I was 47 when my divorce occurred. Not 50, but by the time the divorce process had resolved itself, I felt closer to 70. I learned very quickly that handling stress during my middle years was not as easy as it had been in my 20s or 30s. I just didn’t bounce back the way I used to.
I found myself spending a lot of time focused on where my life would lead me, what was next and how I would find the emotional strength needed to “get on” with my life. For months, I had no plan and paid no attention to what needed to be done in order to rebuild and start living again on my own, and on my own terms.
That is the most crushing aspect of divorce after 50. Picking up and starting over after the loss of lifetime's worth of plans, and thinking your life has been mapped out and all is in order. Change is uncomfortable when it touches every aspect of your life. And that is what divorce after 50 does: It touches every aspect of your life.
I remember sitting at my breakfast table one morning, staring out the window, feeling sorry for myself. Out of the blue, I realized the choice I was making to wallow in my predicament would play a role in the quality of my life that day and each day moving forward. And it wouldn’t be a positive role!
I knew I had to put conscious effort into moving forward and making the second half of my life something worth living. From that day forward I started making different choices in the way I viewed the divorce, the damage I thought my ex had done and the opportunities open to me in the future. If you're walking a similar path, there are things you can do to not let divorce after 50 keep you from living your best life.
Let go of Your Need to Blame.
Divorce can be emotionally and financially devastating, especially for those over 50. Your ex may have left you for another person. They may have used adversarial attorneys during the divorce process to strip you financially. As hard as this is to understand, once the divorce process is over, what happened during the process is in the past.
Blaming your ex for something you can’t go back and change keeps you stuck in the past and stagnated in the present. If you have anger toward your ex, don’t feed it by focusing energy on the anger. Extinguish it and put it out by refusing to allow it to take up space in your head.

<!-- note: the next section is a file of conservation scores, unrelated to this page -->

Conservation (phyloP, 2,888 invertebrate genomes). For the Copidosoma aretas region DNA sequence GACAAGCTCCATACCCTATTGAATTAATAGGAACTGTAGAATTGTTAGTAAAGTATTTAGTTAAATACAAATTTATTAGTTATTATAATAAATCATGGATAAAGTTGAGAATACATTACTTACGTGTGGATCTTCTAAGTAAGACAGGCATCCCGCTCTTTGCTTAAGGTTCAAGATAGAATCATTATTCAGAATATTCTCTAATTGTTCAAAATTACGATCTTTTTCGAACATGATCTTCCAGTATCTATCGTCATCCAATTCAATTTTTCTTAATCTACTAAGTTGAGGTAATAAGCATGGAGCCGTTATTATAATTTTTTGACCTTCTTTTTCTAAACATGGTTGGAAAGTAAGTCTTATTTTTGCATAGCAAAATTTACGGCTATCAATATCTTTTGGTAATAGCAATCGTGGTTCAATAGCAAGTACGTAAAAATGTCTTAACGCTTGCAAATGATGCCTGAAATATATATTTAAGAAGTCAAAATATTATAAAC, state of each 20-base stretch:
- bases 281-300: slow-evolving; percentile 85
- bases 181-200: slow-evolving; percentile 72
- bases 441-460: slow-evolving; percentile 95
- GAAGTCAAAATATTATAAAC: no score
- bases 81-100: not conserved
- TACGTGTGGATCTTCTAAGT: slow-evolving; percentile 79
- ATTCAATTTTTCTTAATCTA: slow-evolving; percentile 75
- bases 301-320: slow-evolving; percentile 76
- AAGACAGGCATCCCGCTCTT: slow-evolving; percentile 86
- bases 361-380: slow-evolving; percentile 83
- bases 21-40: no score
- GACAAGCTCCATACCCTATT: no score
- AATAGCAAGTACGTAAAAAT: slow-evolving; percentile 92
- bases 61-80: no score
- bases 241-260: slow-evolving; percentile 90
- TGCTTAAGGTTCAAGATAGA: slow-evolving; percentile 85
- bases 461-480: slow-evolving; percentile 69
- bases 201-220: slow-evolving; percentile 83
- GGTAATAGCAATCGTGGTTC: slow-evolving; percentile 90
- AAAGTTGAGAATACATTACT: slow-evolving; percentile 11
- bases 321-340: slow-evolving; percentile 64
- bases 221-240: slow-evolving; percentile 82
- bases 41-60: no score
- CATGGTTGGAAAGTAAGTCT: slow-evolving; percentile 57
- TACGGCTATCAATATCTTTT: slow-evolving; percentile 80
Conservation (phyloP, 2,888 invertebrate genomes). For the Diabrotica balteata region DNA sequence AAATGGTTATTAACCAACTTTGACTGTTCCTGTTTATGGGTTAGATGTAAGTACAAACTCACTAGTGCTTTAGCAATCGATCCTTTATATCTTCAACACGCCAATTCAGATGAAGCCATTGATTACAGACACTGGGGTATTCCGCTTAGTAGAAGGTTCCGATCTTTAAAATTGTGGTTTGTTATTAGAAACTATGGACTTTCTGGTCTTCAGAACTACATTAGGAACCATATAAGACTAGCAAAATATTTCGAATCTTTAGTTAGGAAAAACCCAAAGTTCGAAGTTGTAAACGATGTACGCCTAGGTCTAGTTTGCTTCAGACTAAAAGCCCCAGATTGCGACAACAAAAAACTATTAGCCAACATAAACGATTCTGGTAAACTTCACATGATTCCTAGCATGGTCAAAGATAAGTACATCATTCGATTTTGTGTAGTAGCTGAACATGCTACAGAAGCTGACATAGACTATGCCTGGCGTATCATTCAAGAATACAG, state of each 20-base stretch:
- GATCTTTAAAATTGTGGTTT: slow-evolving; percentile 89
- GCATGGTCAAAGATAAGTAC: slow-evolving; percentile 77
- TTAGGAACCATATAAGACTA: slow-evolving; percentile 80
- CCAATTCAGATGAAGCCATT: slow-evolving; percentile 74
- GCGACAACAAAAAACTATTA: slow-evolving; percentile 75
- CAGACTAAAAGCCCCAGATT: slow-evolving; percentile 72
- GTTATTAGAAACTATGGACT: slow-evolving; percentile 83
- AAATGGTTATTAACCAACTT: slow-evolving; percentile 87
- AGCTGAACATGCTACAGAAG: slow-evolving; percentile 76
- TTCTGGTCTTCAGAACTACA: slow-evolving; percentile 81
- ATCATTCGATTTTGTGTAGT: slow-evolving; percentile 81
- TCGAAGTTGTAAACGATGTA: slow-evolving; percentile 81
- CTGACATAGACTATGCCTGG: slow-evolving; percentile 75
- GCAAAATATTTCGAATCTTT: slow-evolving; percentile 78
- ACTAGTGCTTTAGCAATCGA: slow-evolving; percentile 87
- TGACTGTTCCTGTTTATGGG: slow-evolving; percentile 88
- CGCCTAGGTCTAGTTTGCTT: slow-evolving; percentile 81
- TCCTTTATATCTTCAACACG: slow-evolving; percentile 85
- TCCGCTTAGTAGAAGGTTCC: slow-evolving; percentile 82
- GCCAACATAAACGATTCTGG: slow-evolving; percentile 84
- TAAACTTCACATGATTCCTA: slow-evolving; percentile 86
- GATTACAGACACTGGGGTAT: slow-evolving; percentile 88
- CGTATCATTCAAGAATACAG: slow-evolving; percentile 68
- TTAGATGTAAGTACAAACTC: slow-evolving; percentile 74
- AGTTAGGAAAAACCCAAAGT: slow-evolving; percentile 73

Don’t spend time accusing your ex of wrong-doing, engaging in conflict with your ex and allowing the anger to hold you back from better things. Like I've said, the past can't be undone, but, the future is yours for the making. Look straight ahead, and start rebuilding your life.
Admit Your own Mistakes.
It takes two to make a marriage and two to break a marriage. One may be more responsible than the other for the demise of the marriage, but you played a role. It may have been a small role, but you do yourself a disservice by not taking responsibility for the role you played in the marital problems.
You can’t learn from the adversity of divorce if you don’t admit to flaws and failures of your own. You can’t move forward and make productive choices in life if you continue to hold on to behavior patterns that led to the demise of the marriage.
Take an in-depth, internal inventory and put effort into changing the negative behaviors you are responsible for. Only then will you become fully in control of the quality of life you will live post-divorce.
Control Only What you Have Control Over.
A huge mistake many people make is attempting to control something they have no control over. You need to recognize the things that are beyond your control, and stop trying to control them. This calls for you to be realistic about what should and shouldn’t be in your control.
You can’t control who your ex spends time with. You can’t control their behavior toward you, but you can control your response to their behavior. You can’t control what your ex says about you, but you can control your response to what they say. You can’t control those who take sides in your divorce.
You can only control your own actions and behaviors, and it is those things that will determine the course your life will take in the future. What you are tasked with is moving your life forward, regardless of your circumstances.
Getting caught up in the blame game, denial of your own flaws and attempting to control what is out of your control keeps you stuck. It takes a conscious effort to heal from a mid-life divorce. Changing the way you view your situation and making purposeful choices will help you move more quickly toward healing and a life that brings you peace of mind and happiness.